Reviewed by Greg Wilson / 2022-04-06
Keywords: Quality, Static Analysis
I haven't gotten to the point of having a keyboard shortcut for
pip install black flake8 isort pydocstyle,
but linting tools are always the second thing I set up
after adding a README, a license, and a code of conduct.
I see most other developers doing the same thing these days,
and while I have no idea how to measure it,
I suspect these tools boost productivity more cost-effectively than unit testing.
They also found that 70% of developers use an existing pre-set configurations; "project fit" and "just the defaults" are the next most common strategies, while at the bottom end, automatically-generated configurations are used only 7% of the time. When asked what they find challenging, developers said that agreeing on rules as a team is the biggest problem (which may be why using the defaults is such a popular strategy). Creating and maintaining configurations came next; that surprised me a bit, but on the other hand, the team I'm on uses default settings so maintenance is not an issue. Of the other challenges, one is social (enforcing the rules), while others like false positives are targets for future technical work.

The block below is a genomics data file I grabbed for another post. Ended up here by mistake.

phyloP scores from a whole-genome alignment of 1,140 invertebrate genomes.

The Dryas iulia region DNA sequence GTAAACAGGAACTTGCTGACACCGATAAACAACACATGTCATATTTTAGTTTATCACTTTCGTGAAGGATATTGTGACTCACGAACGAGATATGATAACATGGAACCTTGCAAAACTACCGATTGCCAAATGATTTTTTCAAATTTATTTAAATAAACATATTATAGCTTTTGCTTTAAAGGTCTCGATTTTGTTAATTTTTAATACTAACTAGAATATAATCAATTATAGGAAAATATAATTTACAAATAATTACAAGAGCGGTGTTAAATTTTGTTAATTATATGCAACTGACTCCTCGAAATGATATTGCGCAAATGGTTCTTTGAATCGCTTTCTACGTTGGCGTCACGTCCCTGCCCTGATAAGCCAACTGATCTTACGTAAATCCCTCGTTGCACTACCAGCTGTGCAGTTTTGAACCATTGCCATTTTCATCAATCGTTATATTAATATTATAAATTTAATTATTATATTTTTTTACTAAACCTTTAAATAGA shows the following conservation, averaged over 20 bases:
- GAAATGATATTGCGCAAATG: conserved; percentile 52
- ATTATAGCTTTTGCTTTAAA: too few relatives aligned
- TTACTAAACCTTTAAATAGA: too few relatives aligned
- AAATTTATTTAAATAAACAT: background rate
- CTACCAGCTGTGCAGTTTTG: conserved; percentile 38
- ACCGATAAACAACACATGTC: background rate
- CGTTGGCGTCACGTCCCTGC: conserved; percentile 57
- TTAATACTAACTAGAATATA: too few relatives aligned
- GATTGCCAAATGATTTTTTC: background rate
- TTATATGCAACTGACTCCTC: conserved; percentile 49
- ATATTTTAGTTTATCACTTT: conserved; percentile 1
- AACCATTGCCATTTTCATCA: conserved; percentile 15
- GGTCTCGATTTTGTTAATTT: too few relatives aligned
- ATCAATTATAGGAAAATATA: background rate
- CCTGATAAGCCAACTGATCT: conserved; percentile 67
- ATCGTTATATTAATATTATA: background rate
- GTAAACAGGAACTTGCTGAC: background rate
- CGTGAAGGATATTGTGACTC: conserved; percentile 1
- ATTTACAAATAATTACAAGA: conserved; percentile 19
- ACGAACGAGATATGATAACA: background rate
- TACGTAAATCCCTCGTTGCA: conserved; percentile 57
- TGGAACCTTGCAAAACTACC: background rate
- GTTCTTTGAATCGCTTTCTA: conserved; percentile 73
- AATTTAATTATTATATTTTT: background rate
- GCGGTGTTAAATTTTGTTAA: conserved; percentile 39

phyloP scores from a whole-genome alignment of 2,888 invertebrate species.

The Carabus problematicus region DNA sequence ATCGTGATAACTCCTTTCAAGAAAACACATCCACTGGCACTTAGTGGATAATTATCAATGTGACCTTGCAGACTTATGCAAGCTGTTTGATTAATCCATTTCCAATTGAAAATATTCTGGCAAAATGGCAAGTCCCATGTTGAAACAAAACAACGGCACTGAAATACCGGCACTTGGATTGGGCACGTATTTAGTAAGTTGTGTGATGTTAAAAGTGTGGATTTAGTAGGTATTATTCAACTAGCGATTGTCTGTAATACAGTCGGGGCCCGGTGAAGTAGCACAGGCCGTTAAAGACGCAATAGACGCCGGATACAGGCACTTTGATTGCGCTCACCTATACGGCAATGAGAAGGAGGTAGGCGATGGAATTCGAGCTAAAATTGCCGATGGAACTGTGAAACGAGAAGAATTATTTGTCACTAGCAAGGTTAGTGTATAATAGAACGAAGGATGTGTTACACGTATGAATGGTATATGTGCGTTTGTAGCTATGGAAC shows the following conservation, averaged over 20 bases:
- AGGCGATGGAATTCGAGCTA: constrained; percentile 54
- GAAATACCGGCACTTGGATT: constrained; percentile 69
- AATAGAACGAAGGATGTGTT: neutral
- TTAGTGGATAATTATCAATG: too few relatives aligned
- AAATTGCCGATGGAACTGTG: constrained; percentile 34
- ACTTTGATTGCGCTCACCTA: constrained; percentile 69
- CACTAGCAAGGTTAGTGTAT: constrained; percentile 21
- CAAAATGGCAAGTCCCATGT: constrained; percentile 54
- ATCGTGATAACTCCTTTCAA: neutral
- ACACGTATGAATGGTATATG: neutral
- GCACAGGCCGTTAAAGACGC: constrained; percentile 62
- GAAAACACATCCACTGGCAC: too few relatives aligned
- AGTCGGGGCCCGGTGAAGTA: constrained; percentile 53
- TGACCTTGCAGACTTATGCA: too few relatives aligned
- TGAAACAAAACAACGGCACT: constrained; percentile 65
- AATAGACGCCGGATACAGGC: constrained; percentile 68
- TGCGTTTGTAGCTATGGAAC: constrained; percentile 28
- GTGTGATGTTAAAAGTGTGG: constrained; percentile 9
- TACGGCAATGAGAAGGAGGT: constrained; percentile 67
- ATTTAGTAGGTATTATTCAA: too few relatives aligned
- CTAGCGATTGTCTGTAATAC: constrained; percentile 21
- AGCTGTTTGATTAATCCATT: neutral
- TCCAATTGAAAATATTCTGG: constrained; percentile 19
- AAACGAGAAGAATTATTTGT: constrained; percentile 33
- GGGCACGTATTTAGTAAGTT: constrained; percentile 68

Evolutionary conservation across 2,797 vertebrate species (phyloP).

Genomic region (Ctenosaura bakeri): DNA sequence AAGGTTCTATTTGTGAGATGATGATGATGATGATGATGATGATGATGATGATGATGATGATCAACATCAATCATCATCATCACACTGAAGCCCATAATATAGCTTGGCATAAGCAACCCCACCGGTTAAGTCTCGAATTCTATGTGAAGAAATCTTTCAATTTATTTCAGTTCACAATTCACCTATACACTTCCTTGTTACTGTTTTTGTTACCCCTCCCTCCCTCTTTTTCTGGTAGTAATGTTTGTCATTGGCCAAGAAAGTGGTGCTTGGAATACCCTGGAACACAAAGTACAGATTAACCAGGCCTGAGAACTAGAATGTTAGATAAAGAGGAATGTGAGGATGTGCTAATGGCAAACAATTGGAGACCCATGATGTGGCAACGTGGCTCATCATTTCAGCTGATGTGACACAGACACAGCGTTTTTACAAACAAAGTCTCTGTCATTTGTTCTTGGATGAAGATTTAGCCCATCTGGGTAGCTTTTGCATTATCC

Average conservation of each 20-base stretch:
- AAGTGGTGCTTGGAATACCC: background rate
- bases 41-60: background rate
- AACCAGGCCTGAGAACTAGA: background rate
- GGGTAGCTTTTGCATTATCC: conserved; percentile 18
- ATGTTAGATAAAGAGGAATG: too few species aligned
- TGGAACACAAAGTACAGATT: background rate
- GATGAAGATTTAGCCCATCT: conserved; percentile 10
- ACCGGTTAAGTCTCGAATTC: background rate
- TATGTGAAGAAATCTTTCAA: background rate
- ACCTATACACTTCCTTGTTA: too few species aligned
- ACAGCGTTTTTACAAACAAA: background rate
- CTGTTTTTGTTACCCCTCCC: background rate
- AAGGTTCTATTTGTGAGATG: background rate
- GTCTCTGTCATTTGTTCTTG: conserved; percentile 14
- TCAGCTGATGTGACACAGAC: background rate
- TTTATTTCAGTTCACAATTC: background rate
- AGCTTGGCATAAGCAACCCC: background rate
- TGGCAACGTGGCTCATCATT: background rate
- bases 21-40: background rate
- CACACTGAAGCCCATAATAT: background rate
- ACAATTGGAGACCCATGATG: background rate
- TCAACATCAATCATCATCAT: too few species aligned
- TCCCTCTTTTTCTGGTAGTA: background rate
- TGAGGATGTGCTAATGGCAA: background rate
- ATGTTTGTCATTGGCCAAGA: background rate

In a sense, papers like this do for open source what product managers do for commercial projects: gather, organize, and prioritize feedback about how the software helps or frustrates its users. I hope our lightning talks on April 27 will lead to more researchers helping more projects in this way.
A linter is a static analysis tool that warns software developers about possible code errors or violations to coding standards. By using such a tool, errors can be surfaced early in the development process when they are cheaper to fix. For a linter to be successful, it is important to understand the needs and challenges of developers when using a linter.